In my study of data structures, I've made it to hash tables. I'm spending a little extra time on this one, because there is some math and inherent gotchas in hashing and I want to fully understand. I may not get all the math, but I've got the important bits.

In addition, hash tables are one of the most used data structures in my career, I was really interested in learning everything I could. It's amazing that I've used these for 15 years and never knew how they were implemented.

There are a couple of hashing functions that are pretty common, and they are in the Universal family of hashing functions.

## Hashing Integers

For integers, the quick and dirty (yet extremely effective) looks like this:

In this hashing function, where *a* and *b* are randomly chosen integers modulo *p* with a != 0. P is a prime greater than *m*, the number of slots your hash table will support.

This was devised by Carter and Wegman in 1977.

## Hashing Strings

Hashing strings is similar to hashing an integer:

In this implementation, *p* again is a prime greater than *m*, and *a* is a non-random number, preferable relatively prime. Always avoid powers of 2 in *m* and *a*.

Here's my polyhash function:

```
def polyhash_prime(word, a, p, m):
hash = 0
for c in word:
hash = (hash * a + ord(c)) % p
return abs(hash % m)
```

Above algorithm is also known as Multiplicative hash function. In practice, the mod operator and the parameter p can be avoided altogether by simply allowing integer to overflow because it is equivalent to mod (Max-Int-Value + 1) in many programming languages. Below table shows values chosen to initialize h and a for some of the popular implementations.

Implementation INITIAL_VALUE a Bernstein's hash function 5381 33 STLPort 4.6.2 0 5 Kernighan and Ritchie's hash function 0 31 `java.lang.String.hashCode()`

^{}0 31

This is very close to what is used in Java's built-in string hashing function. The only difference is that Java doesn't modulo with p, and hashes the string in reverse order.

In my implementation, I chose a = 31, the same as what Java uses in the table above.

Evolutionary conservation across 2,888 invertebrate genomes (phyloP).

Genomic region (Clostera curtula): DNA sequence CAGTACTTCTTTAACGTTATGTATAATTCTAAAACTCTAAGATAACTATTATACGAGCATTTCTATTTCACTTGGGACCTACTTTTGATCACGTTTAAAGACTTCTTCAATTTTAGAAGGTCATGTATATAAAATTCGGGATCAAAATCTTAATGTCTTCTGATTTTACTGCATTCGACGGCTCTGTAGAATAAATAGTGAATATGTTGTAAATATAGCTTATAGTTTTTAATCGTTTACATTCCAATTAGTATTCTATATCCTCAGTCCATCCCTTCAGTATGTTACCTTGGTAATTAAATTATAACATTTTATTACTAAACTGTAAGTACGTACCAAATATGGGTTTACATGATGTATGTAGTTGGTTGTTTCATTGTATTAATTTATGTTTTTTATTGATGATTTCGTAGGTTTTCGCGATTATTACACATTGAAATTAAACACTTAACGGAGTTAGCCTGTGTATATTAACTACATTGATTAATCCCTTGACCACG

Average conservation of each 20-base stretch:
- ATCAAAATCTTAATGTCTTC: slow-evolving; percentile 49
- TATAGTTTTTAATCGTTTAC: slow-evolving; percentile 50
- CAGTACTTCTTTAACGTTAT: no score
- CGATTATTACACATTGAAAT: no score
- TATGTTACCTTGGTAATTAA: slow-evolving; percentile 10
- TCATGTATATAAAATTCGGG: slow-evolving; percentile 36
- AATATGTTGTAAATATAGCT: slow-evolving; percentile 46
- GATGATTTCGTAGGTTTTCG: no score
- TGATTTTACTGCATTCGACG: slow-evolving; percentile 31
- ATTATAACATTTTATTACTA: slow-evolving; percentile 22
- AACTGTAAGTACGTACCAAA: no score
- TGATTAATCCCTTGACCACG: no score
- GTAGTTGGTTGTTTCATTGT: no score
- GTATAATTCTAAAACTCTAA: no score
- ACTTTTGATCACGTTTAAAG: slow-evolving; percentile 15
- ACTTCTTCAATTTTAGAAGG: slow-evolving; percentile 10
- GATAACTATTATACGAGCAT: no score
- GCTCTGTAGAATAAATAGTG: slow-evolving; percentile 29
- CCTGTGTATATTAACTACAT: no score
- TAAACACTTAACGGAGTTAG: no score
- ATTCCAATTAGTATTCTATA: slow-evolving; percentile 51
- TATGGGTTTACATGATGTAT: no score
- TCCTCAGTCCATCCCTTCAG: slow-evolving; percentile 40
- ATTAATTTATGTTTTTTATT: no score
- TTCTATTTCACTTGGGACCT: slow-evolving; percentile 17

## Putting PolyHash to the test

The string hashing function is also known as polyhash, due to polynomial hashing.

I was very curious as to see what kind of distribution occurs when using such as simple hashing algorithm so I did an experiment.

I wrote a Python script that takes each word from Dickens' *A Tale of Two Cities*, hashes it into a hash range of size N/2, where N is the number of unique words, and tells me the size distribution of hash slots (buckets). Why N/2? So the load factor will be 0.5.

### Random insertion

Since a good hashing function hashes a given item into a hash range with probability 1/m for any slot, I started with a random hashing function that simply returns a random integer between 0 and m-1. That distribution looks like this, with ~10,000 slots:

That's what we would expect. Here's a more informative bar chart showing sizes of buckets, and how many buckets there are of each size:

So the goal is to have the outcome of an ideal hash function to approximate this distribution. About 7% of the slots will be empty, and most buckets will be size 1-4.

### Polyhash with Modulo Prime

I started with the polyhash as stated above, with a prime and a decent *a*. I chose 31. It gave this distribution:

As you can see, this distribution is ridiculously close to the random insertion. Amazing. I'm sold. And it's even better, because the max bucket size drops from 11 to 8. Ignore the last number in the graphs.

But what happens when you take out the prime number portion?

### Polyhash without Prime

You get a very similar result, so it seems ignoring a prime has no effect:

Since p is related to m, where p > m, calculating a new prime each time you double or quarter a hash table might be somewhat expensive, and more so as m grows. It's safe to say you can ignore p.

### Messing with the *a* Parameter

What about that a = 31? What difference does it make? It makes a big difference at low numbers, but then as it grows, the difference quickly disappears. With a=1, 40% of the buckets are empty, and all remaining buckets end up with long chains of keys (large buckets):

Increasing to 2 or 3 quickly evens out the distribution. 2 and 3 are both prime, and 3 looks to be good enough, as it approximates that of polyhash with a=31, but it's such a small number it's not a safe modulo for the domain of characters. 31 is also prime, and it gets you closest to random distribution, and any prime higher doesn't make any improvement.

So 31 it is!

Head over here to see the code:

https://github.com/jwasham/practice-python/blob/master/hashes/hash-test.py